Luxury cruising no the infamous Ayeryarwady River in Myanmar is given a contemporary twist on The Strand Cruise, a river cruiser and floating resort, a sister experience to the storied The Strand Hotel in the country’s capital, Yangon.
The Ayeryarwady has become somewhat of a floating highway of late, with river cruise lines, big and small, luxury and mainstream, operating the route between Bagan and Mandalay and back again. But there are a handful of small, luxury operators that that cater to discerning travellers. The Strand Cruise is one of them, onboard a majestic and modern river cruiser, a beautifully designed 61m craft, created to carry just 50 passengers in 25 cabins.
Our cabin was remarkably spacious, decorated in a historical style, much in line with the sister hotel in Yangon but, of course, compensating for the fact that we were on a boat. Yet, it was extremely comfortable, with everything you’d expect from a hotel room, including a sumptuous king bed. The interior design took inspiration from the communities of the river and the natural beauty of the waterways was reflected in the colour palette – leafy greens, warm teak and gold leaf. Our cabin suite also featured a floor-to-ceiling window with juliet balcony, perfect for watching the world go by.
The rest of the Strand Cruise ship was also gorgeously appointed. A showcase staircase separated three floors. On the upper deck was the sprawling Sarkies Bar, a lounge-like, brown-leather space that brought out the raconteurs in us, a perfect place to socialise and swap stories with other adventurers. The bar led out to the terrace and pool deck, where we spent most of our time between shore excursions, topping up our tans, reading and doing absolutely nothing – with a glass of something alcoholic in hand – watching the sunsets, the life on the river and thousands of temples and pagodas pass us by. On the middle floor was the dining room and curated boutique, as well as a small spa. Downstairs, we even found a well-equipped fitness centre, much to our amazement.
As the boat glided off on its journey, we got to know our crew, headed up by Neville, the Myanmarese cruise director. Service on board would proceed to be spot on throughout the journey, with a mainly French team supporting Neville – a cruise manager, a sommelier and the enigmatic Bilou, the entertainment-cum-excursion director – all in charge of passenger happiness. But the stars of the show were certainly the ever-smiling, super polite, ‘can’t do enough for you’ local team of butlers, servers, barmen, front-of-house staff and stewards, who ensured we never went hungry or, more importantly, thirsty and who fastidiously cleaned our shoes after every shore excursion and delivered them to our rooms in just minutes.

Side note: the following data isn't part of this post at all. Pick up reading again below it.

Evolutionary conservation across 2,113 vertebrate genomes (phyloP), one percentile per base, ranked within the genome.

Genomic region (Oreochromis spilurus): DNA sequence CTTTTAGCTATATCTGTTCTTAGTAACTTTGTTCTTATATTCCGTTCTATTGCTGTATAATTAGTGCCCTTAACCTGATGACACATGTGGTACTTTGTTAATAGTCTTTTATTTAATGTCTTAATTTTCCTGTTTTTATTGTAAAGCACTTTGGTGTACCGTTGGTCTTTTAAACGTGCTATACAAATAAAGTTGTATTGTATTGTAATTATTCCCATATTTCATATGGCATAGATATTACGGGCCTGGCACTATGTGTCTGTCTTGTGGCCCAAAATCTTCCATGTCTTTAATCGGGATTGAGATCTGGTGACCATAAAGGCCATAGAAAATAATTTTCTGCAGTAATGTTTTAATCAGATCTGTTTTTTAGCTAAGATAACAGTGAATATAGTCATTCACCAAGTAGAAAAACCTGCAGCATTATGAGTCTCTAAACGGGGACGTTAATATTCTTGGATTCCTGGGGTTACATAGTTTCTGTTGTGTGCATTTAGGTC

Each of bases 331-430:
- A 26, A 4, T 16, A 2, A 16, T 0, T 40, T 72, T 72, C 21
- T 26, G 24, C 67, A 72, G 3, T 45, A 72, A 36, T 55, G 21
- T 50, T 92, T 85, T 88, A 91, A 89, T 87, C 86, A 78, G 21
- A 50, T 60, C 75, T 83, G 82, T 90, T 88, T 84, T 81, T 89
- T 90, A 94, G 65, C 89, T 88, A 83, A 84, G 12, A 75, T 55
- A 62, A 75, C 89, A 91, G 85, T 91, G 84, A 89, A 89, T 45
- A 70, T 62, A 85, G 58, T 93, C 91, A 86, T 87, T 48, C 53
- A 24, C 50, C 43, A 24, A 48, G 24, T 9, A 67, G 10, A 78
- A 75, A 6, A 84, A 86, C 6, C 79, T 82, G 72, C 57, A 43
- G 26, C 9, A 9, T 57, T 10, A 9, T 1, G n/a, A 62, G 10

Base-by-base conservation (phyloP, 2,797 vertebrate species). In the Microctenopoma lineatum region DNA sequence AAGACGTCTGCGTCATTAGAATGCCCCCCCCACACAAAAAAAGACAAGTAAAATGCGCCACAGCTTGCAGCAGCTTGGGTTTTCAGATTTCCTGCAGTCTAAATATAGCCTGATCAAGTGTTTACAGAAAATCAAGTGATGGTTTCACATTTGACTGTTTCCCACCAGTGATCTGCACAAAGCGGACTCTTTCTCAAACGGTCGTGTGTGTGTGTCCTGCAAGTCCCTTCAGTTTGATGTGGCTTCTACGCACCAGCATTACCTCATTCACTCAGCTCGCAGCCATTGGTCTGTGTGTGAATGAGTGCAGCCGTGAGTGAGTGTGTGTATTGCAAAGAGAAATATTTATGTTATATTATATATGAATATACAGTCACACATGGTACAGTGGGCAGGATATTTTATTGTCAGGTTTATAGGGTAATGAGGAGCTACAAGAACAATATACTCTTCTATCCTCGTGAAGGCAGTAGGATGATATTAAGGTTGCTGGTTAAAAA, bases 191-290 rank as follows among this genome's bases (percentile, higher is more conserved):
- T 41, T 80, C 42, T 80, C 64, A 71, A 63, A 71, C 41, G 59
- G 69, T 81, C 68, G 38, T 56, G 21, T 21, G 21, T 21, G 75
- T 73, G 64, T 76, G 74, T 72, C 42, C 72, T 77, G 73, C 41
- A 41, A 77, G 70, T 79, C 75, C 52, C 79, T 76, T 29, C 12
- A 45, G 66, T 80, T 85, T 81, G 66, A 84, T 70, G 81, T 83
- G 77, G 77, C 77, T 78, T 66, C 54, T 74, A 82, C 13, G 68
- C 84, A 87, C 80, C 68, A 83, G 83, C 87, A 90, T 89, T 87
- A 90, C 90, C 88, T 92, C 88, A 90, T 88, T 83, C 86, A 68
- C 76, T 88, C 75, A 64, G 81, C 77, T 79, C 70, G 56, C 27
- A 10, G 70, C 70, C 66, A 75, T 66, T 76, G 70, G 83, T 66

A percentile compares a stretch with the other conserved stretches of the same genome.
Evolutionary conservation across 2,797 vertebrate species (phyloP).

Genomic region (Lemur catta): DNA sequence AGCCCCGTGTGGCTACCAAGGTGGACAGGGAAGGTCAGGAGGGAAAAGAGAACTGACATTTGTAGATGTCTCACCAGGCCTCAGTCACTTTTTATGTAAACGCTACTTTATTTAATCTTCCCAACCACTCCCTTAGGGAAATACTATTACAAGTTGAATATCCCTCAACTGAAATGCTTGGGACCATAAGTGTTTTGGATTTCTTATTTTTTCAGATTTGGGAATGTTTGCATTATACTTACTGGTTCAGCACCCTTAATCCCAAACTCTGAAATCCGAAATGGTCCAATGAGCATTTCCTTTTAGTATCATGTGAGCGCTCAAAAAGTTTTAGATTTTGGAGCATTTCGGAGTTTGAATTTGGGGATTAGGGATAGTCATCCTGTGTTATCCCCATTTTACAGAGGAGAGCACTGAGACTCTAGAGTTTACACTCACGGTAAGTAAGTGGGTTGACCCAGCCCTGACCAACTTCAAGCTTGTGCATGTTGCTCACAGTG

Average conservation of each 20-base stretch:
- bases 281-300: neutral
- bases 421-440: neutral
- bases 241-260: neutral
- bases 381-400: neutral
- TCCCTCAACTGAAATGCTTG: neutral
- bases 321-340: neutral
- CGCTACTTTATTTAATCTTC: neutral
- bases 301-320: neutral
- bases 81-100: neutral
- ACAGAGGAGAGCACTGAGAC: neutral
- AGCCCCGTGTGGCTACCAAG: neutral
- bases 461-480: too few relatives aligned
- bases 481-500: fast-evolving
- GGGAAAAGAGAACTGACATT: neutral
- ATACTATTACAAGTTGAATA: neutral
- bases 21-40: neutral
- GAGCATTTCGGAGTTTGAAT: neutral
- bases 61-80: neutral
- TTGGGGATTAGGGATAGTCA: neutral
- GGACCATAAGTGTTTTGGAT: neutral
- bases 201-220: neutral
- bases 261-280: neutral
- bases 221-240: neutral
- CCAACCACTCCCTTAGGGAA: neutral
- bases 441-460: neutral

Our first lunch was the best meal of the entire journey, but that’s only because it was stellar. All our other meals were superb, too: each day a different cuisine – Thai, Mediterranean, French – was served up by the ship’s Thai head chef. But this, our first meal on the ship and an introduction to Burmese cuisine, was a thali-like feast of mouth-watering pickles, salads (collectively known as a thoke) and curries, demonstrating a perfect Chinese, Thai and Indian gastronomical fusion. Each meal on board was accompanied by a selection of wine, handpicked by the sommelier.
There’s something very special about the sunsets on this part of the Ayeyarwady, especially from a large sun lounger for two, aft of Rhe Strand Cruise vessel. The scene it creates has the power to stop you in your tracks, make you put down your book or drink and just watch. When the sun starts to dip, the sky turns into a spectacular light show of hues and it is as if the ship has been transported back in time, in slow motion, to an enchanted world of glistening gold pagodas, old bridges and bobbing boats. For all you hopeless romantics, it’s like love at first sight and it took our breath away. Out on the banks, scores of local people did exactly the same: they put down their work or washing or whatever they were doing at the time and watched, equally mesmerised. The Myanmarese love this time of day – they believe in demonstrating gratitude to the gods for the day just gone and praying for the promise of a brand new one. With the sun’s last rays firing up the horizon comes the realisation that tomorrow holds endless bounties and possibilities. And with this kind of beauty, albeit fleeting, tomorrow would certainly be special.